Legalization of medical marijuana could put employers, drug testing on defensive

Lehigh Valley Business — Health Care Update 2016

By JENNIFER MARANGOS Special for Lehigh Valley Business

For businesses wondering about how Act 16, the new Pennsylvania law legalizing medical marijuana, affects employee drug testing, the short answer is that it doesn’t – but employers had better stay alert. As with so many things in life, the impact of the law, which was enacted in April, lies on a more complicated plane, according to the experts.

Indeed, Act 16 is something employers should be thinking about, even before the regulations shaping its implementation are established in November by the state Department of Health. The law regulates the sale and use of medical marijuana, and one reason employers who conduct employee drug tests need to pay attention is that the measure potentially creates challenges with respect to the Americans with Disabilities Act. “You don’t want to be in a position in which the employee says, ‘You fired me two days after I told you I have a disabling condition,’ ” said attorney Timothy Gilsbach of King, Spry, Herman, Freund & Faul LLC, Bethlehem. Attorney Deirdre Kamber Todd, a partner with Upper Macungie Township-based The Kamber Law Group PC, also urged caution for employers, at the same time describing the medical marijuana law as “surprisingly” practical. “It recognizes that employers still need to run their workplaces and allows them to take preventative action if an employee is in a position to be of harm to himself or to others,” she said.

In terms of a drug test, it can be done via blood, urine or oral fluid, said Nadine Koenig, manager of the toxicology department with Health Network Laboratories, Hanover Township, Lehigh County. The tests look for the presence of something known as the inactive metabolite, carboxy-THC, the chemical compound created after marijuana is metabolized by the body. Koenig stressed there is no difference between medical marijuana and recreational marijuana, as far as the drug test is concerned. Nor can the test tell when the drug was used, only that the drug has been used, she added. In fact, there is no exact scientific answer as to how long metabolized marijuana can be detected in urine, Koenig said. “There are many variables that determine how long carboxy-THC stays in your system,” she said. “These include your metabolism, weight, body fat and frequency of use, just to name a few." “As a general rule, the inactive metabolite can be detectable in your urine from one to three days and up to several weeks or a month, depending on usage and the variables mentioned.”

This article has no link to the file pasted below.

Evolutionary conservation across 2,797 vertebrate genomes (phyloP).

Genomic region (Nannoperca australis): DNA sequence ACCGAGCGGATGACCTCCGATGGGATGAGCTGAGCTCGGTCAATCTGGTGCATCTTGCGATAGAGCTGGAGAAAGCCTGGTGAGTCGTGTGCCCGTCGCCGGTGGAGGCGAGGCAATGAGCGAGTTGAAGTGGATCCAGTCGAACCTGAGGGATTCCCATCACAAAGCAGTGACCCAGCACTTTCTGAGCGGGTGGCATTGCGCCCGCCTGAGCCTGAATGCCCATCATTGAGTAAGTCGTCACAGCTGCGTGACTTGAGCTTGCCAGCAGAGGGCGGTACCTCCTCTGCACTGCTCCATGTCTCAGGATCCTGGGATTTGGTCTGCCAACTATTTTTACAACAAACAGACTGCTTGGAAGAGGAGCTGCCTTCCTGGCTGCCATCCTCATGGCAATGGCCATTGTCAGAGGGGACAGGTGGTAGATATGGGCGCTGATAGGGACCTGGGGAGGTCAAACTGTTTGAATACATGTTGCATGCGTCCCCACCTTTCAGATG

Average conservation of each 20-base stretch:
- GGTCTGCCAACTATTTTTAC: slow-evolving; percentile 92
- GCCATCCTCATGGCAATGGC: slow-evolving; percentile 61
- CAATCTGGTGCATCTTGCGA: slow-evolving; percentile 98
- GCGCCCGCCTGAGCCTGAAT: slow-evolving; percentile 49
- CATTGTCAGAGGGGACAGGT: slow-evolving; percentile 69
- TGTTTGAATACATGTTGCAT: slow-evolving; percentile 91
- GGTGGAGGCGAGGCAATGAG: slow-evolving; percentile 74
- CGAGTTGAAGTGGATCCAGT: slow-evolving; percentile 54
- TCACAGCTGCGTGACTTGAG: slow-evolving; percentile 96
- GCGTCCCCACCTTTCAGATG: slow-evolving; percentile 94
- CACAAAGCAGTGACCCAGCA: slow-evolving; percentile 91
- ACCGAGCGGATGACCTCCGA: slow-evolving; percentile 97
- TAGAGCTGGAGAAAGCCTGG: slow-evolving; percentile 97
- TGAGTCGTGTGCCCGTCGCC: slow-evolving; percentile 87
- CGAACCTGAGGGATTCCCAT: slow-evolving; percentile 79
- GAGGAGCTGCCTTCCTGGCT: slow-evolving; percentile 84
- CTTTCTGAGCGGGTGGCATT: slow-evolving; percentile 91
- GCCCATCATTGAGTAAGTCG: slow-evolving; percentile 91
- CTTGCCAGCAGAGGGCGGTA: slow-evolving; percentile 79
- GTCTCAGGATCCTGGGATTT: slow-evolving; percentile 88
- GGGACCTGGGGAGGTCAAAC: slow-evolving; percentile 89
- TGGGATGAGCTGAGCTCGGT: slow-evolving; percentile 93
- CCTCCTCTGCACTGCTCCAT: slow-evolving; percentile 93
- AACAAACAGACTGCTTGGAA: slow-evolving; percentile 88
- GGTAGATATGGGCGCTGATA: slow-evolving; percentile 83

Workplace testing requires that all positive screens are confirmed by an alternate method, such as GC/MS (gas chromatography/mass spectrometry) or LC/MS (liquid chromatography/mass spectrometry) tests, according to Koenig. “It is important for employers to have drug-screening policies that address the use of medical marijuana and that these policies are clear to employees,” she said. “Medical review officers should be utilized to help distinguish between medicinal use and illicit use of drugs.” It is also worth noting that the Pennsylvania law only legalizes the sale and use of medical marijuana at the state level. “Marijuana is a prohibited Schedule 1 controlled substance under federal law,” Koenig said. “The only protection, or ‘safe harbor,’ arises under the state law.”

Gilsbach said that with drug testing, it is important for employers to ensure that testing is uniformly applied and that things are being done in a nondiscriminatory manner. If a positive test result comes back, he said, the employer must talk with the employee and see if the worker has anything to say. It is up to the employee to assert his or her protection under the medical marijuana law. If that should occur, Gilsbach cautioned, and an employer learns that a particular employee has a medical condition that had not previously been disclosed, the employer must proceed with care. “Because of the medical condition, that employee is protected under the Americans with Disabilities Act,” Gilsbach said, “and if the employer needs to discipline the employee or even ultimately winds up terminating the employee, he needs to make sure to cross all his T’s and dot all his I’s. … “If you are firing the employee for poor performance, you want to be able to show that that is the reason why you did it,” he said. “In this type of situation, the burden shifts to the employer to show that there was a valid reason for firing the employee.”

Todd is legislative and diversity chair for the Lehigh Valley Chapter of the Society of Human Resource Management. She said that until case law develops, she would think that the concept of “willful misconduct” as it is applied with respect to unemployment compensation might guide conversations related to unacceptable work performance and medical marijuana use. Meanwhile, she said, one thing employers can do to bolster their position when it comes to the medical marijuana law and many other HR matters is to spend time fleshing out job descriptions. “Written job descriptions should exist, and they should clearly delineate what someone should and should not be able to do,” she said. “There should at least be a consideration of nonphysical and nontechnical job requirements. It has to go beyond ‘Must be able to lift 50 pounds and do Excel.’ Things like ‘Are they able to deal with conflict well? Can they multi-task?’ “The job description should indicate that they need to be sharp in order to do their job and be able to help justify when you say a person cannot do his or her job to appropriate standards,” she said.

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